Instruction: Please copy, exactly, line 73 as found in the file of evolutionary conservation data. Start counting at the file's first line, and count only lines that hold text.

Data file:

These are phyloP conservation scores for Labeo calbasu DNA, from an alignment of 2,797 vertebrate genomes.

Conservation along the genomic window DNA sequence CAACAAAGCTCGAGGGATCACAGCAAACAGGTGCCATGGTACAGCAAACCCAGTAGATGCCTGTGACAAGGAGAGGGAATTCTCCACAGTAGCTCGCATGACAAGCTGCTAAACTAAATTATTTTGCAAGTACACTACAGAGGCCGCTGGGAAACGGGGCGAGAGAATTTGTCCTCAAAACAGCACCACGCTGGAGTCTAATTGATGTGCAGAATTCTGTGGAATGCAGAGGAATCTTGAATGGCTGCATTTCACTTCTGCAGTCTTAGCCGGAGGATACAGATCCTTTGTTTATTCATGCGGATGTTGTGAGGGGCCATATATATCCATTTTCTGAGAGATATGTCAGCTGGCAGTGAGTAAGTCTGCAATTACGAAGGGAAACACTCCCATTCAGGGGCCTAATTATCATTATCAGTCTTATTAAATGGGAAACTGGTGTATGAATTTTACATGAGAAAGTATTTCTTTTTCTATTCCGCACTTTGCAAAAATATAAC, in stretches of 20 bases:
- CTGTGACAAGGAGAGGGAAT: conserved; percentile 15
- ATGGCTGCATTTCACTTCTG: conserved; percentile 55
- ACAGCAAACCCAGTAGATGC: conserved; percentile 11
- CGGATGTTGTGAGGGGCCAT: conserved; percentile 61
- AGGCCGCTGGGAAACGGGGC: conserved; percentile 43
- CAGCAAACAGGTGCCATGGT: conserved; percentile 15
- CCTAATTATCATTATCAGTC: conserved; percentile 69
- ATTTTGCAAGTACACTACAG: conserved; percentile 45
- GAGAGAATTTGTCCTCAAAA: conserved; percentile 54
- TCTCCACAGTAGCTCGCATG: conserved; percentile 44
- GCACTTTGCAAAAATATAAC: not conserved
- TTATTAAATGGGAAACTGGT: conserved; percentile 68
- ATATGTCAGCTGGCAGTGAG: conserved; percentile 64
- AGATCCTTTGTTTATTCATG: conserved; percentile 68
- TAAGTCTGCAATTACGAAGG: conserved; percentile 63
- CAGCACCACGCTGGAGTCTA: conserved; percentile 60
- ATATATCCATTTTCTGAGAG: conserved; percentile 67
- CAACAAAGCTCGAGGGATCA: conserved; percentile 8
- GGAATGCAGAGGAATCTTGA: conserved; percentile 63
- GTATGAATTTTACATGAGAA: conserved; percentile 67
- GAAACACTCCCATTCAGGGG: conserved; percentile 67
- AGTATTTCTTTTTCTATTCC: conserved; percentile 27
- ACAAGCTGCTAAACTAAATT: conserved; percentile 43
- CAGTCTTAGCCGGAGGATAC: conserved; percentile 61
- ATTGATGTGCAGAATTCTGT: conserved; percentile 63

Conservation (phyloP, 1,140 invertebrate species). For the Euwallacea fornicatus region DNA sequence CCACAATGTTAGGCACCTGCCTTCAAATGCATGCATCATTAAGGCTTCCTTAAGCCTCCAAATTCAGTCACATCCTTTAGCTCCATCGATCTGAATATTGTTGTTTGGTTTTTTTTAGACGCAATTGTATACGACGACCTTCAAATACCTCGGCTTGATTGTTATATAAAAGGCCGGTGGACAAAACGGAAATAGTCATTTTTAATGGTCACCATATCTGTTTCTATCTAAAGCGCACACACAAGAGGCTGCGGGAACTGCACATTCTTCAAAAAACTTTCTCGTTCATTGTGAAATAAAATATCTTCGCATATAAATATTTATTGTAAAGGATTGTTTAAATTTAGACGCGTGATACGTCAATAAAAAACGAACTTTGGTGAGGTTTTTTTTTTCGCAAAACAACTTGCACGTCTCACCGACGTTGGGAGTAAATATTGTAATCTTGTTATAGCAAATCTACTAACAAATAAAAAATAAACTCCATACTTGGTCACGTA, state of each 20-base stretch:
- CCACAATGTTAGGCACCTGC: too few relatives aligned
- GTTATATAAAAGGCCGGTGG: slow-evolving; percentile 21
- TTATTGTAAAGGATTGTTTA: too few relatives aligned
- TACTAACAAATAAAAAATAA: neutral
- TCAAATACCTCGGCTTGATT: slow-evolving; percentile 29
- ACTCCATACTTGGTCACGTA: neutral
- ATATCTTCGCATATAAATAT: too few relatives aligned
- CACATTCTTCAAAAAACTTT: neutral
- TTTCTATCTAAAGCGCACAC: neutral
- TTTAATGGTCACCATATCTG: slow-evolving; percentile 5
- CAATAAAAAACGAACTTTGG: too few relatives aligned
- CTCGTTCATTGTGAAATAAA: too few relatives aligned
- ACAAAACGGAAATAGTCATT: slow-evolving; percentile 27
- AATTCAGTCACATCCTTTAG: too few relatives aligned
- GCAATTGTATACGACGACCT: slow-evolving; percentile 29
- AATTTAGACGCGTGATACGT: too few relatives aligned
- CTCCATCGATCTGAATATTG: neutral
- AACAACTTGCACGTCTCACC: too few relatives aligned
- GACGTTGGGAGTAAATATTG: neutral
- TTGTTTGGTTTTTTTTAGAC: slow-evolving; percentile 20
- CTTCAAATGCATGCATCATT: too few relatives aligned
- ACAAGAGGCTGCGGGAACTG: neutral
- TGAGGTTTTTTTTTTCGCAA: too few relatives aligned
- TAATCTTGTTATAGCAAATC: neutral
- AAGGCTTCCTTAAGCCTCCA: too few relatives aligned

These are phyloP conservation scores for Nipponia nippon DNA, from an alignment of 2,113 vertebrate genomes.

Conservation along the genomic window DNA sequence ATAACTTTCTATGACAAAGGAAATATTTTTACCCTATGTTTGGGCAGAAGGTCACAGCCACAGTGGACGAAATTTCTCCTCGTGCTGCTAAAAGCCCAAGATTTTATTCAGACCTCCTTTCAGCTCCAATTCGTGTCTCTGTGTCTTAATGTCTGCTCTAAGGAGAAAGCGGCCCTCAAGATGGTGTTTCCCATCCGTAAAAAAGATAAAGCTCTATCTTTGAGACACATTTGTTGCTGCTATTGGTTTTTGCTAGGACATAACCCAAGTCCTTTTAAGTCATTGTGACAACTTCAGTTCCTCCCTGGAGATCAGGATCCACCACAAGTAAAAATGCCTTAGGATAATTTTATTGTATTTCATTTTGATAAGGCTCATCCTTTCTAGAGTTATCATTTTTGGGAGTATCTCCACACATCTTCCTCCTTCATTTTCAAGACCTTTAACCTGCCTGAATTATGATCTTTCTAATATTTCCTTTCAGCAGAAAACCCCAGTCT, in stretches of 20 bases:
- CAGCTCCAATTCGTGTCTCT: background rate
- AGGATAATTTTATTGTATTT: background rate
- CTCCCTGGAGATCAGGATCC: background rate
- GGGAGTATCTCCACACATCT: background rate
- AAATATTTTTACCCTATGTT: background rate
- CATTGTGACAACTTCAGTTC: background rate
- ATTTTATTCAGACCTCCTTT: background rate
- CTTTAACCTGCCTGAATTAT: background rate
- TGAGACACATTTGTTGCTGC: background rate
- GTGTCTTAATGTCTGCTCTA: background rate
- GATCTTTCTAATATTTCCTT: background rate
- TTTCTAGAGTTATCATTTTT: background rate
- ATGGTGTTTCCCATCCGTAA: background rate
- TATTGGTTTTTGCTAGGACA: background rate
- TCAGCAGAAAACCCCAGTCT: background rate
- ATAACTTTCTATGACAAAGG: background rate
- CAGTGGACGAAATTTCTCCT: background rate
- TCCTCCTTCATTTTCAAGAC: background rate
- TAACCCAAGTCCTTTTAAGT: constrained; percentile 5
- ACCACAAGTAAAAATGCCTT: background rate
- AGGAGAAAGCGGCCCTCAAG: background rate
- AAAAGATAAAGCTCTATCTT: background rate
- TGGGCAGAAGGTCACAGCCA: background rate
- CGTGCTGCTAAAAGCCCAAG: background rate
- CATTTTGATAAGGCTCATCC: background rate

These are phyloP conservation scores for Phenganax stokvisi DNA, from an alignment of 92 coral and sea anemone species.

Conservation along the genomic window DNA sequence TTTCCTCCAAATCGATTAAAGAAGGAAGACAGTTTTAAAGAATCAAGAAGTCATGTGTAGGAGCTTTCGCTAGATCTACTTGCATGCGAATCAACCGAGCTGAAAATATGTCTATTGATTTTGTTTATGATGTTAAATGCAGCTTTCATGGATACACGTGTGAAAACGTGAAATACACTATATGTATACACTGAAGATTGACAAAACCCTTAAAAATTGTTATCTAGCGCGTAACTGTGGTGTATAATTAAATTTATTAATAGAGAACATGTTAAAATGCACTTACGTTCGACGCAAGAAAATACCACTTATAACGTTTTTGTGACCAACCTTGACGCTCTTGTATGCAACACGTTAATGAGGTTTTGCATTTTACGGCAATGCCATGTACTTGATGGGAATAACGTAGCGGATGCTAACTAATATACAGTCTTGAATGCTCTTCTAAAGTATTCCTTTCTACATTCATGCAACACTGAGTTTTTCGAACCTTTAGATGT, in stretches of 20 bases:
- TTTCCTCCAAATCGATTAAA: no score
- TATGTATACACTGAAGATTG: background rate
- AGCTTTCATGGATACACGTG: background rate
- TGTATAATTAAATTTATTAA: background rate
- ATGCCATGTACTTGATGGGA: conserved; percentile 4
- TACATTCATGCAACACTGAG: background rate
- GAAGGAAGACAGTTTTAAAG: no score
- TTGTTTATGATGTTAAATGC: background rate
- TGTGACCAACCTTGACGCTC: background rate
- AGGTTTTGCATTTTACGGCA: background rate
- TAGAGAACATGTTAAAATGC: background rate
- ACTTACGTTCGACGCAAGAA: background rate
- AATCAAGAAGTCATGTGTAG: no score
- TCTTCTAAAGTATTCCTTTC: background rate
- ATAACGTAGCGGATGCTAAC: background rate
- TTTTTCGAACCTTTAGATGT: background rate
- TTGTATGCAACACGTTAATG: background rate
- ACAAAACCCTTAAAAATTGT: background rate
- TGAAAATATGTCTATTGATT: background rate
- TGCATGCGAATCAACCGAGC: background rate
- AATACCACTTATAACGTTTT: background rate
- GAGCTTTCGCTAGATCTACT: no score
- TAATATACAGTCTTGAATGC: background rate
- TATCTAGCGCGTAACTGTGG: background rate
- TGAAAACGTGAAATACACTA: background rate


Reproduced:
- TCCTCCTTCATTTTCAAGAC: background rate